Vague, hazy distances or intricate, closeup details; a hillside habitation or the veins on a leaf; clouds, blades of grass, tree bark and shadows; if we can take it all in in a single glance, then why can’t we work it all up into one glorious masterpiece? Just how do we sum up everything that strikes us when we hop over a style and take our first step into a sunlit, flower-strewn meadow?
“Nature can afford to be lavish in all things; the artist must be thrifty in every detail.”
Paul Klee (1879-1940)
I’m always quoting Klee because he wasn’t just a great artist, he was a great teacher, too. His notebooks and writings on art are indispensable to anyone who is interested in teasing apart the mysterious business of picture-making.
You can download a copiously illustrated facsimile edition of ‘The Thinking Eye,’ his volume 1 Bauhaus notebook here. I treated myself to a hardback copy when I was nineteen and as it cost a hefty £12.50, I decided that volume two would have to wait (I had after all, just travelled around Europe for a month on a £30 rail ticket). Alas, I never bought Klee’s second opus and now, both volumes would set me back £400!
On the difficulty of painting from nature, Klee went on to say:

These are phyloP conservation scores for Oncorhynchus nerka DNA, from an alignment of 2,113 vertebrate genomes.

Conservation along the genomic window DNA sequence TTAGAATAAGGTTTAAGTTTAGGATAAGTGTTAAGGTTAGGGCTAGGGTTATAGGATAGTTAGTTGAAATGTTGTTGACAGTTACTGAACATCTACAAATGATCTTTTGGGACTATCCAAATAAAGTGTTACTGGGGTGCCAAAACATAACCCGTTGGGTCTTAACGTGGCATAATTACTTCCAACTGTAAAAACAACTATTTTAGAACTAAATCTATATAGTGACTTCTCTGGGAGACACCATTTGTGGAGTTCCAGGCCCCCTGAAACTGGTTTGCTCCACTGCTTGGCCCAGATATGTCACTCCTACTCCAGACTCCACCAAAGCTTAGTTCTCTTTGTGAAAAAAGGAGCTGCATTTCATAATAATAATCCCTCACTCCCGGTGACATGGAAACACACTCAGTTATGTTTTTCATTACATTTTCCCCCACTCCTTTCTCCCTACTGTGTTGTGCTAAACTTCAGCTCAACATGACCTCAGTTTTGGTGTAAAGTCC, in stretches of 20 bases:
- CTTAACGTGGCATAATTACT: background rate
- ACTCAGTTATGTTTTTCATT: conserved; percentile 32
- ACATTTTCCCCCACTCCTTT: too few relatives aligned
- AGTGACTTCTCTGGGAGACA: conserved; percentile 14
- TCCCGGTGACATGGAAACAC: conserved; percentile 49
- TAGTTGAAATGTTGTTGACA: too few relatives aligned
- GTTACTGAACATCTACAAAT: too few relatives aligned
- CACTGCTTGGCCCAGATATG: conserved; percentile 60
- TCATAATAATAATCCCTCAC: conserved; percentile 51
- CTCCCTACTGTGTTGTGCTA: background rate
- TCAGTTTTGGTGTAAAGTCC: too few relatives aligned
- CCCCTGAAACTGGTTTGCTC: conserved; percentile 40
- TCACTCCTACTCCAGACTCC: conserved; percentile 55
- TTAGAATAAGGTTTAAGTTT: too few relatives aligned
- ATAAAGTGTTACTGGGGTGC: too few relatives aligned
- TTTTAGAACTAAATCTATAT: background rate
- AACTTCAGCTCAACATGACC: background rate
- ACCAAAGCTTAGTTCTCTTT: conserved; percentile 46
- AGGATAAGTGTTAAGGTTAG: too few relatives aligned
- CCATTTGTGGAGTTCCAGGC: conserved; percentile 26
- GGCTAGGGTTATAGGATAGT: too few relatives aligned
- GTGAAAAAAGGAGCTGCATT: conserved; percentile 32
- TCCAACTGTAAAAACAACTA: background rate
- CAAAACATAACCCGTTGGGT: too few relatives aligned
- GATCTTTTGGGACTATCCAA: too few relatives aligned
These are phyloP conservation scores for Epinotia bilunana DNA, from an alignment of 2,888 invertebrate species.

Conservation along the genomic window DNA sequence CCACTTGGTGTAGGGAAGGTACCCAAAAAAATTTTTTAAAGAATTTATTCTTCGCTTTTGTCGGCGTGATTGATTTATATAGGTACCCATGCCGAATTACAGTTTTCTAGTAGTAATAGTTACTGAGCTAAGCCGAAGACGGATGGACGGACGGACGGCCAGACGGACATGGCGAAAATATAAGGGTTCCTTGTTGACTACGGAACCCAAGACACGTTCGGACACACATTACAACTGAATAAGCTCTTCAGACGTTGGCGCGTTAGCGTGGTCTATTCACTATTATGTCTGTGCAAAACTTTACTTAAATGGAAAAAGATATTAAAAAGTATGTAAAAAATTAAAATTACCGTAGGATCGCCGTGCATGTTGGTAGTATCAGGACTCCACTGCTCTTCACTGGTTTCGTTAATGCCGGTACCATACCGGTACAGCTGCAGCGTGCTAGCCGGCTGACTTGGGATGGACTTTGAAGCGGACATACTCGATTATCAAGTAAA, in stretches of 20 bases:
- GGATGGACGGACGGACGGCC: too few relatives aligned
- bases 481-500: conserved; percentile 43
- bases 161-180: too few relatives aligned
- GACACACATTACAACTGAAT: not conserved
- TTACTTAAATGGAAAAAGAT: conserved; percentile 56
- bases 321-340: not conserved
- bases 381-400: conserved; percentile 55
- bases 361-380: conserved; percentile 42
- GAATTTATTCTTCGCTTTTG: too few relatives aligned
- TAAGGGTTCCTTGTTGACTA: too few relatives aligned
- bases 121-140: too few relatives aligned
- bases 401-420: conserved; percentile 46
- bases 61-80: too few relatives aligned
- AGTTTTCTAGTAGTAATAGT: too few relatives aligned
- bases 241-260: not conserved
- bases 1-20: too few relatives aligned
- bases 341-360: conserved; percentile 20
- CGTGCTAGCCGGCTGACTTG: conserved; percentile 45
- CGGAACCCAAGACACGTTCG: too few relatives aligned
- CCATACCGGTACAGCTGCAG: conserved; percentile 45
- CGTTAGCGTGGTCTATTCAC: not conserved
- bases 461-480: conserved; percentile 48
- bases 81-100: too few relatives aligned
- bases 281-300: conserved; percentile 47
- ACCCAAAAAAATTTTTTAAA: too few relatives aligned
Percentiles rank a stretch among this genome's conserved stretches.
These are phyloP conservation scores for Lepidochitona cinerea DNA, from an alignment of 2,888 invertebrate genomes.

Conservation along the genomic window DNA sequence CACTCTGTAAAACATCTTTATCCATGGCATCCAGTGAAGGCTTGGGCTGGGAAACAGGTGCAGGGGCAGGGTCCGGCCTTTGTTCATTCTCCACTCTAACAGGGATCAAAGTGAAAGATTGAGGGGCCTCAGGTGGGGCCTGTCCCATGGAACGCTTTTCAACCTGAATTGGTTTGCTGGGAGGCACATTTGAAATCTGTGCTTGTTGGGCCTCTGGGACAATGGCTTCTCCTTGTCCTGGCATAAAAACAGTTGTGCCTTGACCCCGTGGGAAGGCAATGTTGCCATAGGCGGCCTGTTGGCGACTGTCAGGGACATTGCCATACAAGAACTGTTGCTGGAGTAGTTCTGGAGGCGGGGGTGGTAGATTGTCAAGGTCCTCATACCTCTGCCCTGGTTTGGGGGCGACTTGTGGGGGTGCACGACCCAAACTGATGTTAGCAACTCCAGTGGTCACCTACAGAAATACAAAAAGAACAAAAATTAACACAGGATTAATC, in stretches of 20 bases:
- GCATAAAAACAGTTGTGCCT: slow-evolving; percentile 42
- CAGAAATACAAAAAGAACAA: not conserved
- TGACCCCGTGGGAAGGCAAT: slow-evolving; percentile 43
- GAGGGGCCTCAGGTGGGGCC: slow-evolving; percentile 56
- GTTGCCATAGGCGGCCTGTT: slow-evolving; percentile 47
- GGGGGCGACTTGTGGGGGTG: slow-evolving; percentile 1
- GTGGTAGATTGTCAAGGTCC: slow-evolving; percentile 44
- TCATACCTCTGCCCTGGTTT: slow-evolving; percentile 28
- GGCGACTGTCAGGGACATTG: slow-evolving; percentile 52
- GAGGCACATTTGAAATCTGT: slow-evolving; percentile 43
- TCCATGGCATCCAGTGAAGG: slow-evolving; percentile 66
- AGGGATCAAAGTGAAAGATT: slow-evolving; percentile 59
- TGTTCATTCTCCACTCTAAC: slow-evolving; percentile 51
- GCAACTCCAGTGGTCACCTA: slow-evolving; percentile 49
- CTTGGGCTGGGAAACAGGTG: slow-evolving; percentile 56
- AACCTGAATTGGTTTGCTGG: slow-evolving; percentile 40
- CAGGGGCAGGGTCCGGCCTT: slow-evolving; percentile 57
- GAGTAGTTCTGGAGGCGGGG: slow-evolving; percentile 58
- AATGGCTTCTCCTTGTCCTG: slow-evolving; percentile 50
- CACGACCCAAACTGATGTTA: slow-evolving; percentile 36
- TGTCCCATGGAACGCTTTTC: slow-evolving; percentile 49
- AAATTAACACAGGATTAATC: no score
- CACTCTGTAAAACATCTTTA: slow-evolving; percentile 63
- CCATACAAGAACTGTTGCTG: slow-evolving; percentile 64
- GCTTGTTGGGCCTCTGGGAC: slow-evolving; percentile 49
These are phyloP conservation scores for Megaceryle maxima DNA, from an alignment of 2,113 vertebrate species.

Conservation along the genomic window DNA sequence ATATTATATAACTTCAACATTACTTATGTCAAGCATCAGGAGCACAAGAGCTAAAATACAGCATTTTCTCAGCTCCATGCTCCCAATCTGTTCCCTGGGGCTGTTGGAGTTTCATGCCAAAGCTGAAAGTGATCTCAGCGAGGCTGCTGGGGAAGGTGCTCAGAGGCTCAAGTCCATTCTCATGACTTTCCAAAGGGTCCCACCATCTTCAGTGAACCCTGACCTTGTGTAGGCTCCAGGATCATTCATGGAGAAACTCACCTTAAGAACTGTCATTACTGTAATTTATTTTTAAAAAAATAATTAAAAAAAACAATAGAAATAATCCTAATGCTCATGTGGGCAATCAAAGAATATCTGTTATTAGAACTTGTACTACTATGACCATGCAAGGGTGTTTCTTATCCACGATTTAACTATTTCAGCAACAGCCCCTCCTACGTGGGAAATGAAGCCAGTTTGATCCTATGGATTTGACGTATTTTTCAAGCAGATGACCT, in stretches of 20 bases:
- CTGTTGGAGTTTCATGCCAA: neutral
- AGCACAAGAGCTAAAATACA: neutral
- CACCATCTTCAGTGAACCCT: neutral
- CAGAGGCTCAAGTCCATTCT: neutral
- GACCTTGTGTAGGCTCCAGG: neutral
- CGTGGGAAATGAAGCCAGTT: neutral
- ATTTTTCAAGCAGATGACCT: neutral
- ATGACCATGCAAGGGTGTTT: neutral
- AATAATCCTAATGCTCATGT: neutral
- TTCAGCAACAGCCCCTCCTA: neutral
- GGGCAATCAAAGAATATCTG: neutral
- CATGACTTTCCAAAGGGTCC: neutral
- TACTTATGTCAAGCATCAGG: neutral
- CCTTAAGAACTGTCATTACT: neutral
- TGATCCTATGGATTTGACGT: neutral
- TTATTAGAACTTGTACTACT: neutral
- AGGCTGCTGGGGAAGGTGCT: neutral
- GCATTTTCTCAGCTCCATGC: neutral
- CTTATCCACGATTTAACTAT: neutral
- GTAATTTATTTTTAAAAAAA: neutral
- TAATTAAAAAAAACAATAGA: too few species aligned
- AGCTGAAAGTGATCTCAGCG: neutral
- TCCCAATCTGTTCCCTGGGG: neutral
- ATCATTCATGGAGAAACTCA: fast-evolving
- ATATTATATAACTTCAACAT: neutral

“Nature is locquacious to the point of confusion; let the artist be silent and orderly. Never work towards a ready-made pictorial impression. Give yourself entirely to the development of the part you are painting. Reduce the whole to a very few steps, let the general impression rest on this principle of economy.”
On my short, residential course at Moorbath Creative this March, we’ll explore Klee’s words in our own sketches and paintings of the beautiful Dorset countryside and enjoy the focus and tranquility that this new and very special venue has to offer
Imagining The Landscape
at Moorbath Creative
four nights and three days devoted to the art of the landscape
20 March to 24 March 2017 at Moorbath Creative, Bridport DT6 6HN
prices from £500 per person sharing (includes full board, tuition and accommodation)
For more details see the dedicated Art Holidays page.